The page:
A Mai is quite consistently written throughout even though it is difficult to connect with her feelings for Yizhi. Even though she is too lovely to ever be mistaken for a man, Zhang Tianai does a wonderful job with the role. Her mannerisms are very masculine and she literally shakes with rage and hatred in her scenes with Chen Qi. Best of all, she is no Mary Sue in need of constant rescuing even though all the men fall for her. She just has terrible luck with men; she gets involved with a backstabber, a clown and an enemy with a choking fetish. The one good man she meets is brother-zoned, father-zoned and what happens to him is definitely over-kill. Chen Qi is the most interesting and conflicted antagonist and his and A Mai's story is really sad. Wang Ruichang is very charismatic and the fan favorite but his Chang Yuqing has no development and no real story arc. He just pops up whenever something needs to go wrong for the leads.

The first few arcs of this story are quite good and the cinematography and action scenes are pretty awesome. The story falls apart mid-way and snowballs downhill into the palace arc. It is yet another perfectly good drama that is ruined by ignorant and silly romance writers who can't write palace intrigue (i.e., Destined, Legend of Zhuohua, Wonderland of Love etc etc). This arc is ridden with predictable villains, plot holes, clichés and a flabby dancing emperor who looks like a sloppy fashion mistake. To my surprise, the story comes together again in the final episodes to end fittingly and on a strong note.

It is not easy to rate this because there are many good parts. The first 12-15 episodes and the ending is good and worth ~8 but the middle and dreadful palace arc are only worth ~6+. I think ~7.5 overall is fair but I am only going to call it a 7.0 because the production deserves to be spanked for desecrating a fantastic novel.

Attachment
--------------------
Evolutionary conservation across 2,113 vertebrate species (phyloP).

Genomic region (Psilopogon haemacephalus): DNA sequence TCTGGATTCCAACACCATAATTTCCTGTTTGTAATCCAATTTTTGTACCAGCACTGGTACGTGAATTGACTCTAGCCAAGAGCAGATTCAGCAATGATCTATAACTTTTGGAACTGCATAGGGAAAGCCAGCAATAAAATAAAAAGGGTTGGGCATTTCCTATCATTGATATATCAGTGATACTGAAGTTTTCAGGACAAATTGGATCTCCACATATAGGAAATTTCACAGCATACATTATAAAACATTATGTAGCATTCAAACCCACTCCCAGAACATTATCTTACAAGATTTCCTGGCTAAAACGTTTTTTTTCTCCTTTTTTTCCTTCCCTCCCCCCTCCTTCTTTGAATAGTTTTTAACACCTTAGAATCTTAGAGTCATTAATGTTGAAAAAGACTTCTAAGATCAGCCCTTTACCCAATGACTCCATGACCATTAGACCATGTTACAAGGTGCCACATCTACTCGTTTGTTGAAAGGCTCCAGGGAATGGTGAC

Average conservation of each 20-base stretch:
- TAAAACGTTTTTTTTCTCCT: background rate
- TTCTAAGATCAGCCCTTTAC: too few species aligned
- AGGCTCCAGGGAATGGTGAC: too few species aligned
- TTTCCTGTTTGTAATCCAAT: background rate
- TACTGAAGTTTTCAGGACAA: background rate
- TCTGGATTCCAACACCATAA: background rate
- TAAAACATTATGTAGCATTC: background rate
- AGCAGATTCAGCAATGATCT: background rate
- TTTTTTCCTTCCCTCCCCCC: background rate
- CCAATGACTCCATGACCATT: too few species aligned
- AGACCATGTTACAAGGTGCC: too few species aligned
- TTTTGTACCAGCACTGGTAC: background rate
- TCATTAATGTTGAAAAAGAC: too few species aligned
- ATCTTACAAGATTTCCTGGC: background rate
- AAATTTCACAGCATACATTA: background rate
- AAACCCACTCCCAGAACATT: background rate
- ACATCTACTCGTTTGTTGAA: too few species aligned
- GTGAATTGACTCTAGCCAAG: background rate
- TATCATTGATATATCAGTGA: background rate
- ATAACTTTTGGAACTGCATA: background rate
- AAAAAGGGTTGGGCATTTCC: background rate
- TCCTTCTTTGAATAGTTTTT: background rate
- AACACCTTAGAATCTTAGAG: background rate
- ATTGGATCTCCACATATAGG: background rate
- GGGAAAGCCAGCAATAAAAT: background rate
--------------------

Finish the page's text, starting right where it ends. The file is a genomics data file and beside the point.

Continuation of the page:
Scroll down for SPOILER ending thoughts.







ENDING SPOILER

The final showdown between A Mai and Chen Qi is exciting and moving and it finally gives her closure. Poor Chen Qi is such an interesting, conflicted and ultimately tragic character it is a shame he was not better fleshed out. In the end he probably loved A Mai best.

I don't believe it is in character for A Mai to go off with Chang Yuqing at the end. His feelings for her are not better developed than Yizhi's and at least in the drama, they are one-sided. He is a rising star in Beimo and if A Mai were to marry him, she would have to defect to the enemy to be another caged bird as the wife of a Marquis. After just escaping the terrible fate of being the favorite concubine of an emperor?!? As advisor Xu points out, the countries are at perfect stalemate because their top generals A'Mai and Chang Yuqing don't really want to fight each other. There is peace with them glowering fiercely at each other across the border. A Mai is simply setting off for a well earned 3-year vacation while Beimo's internal palace politics play out. It is a perfect, strong independent woman ending in the spirit of the original novel; one that says A Mai does not have to be someone's arm candy to have a meaningful life.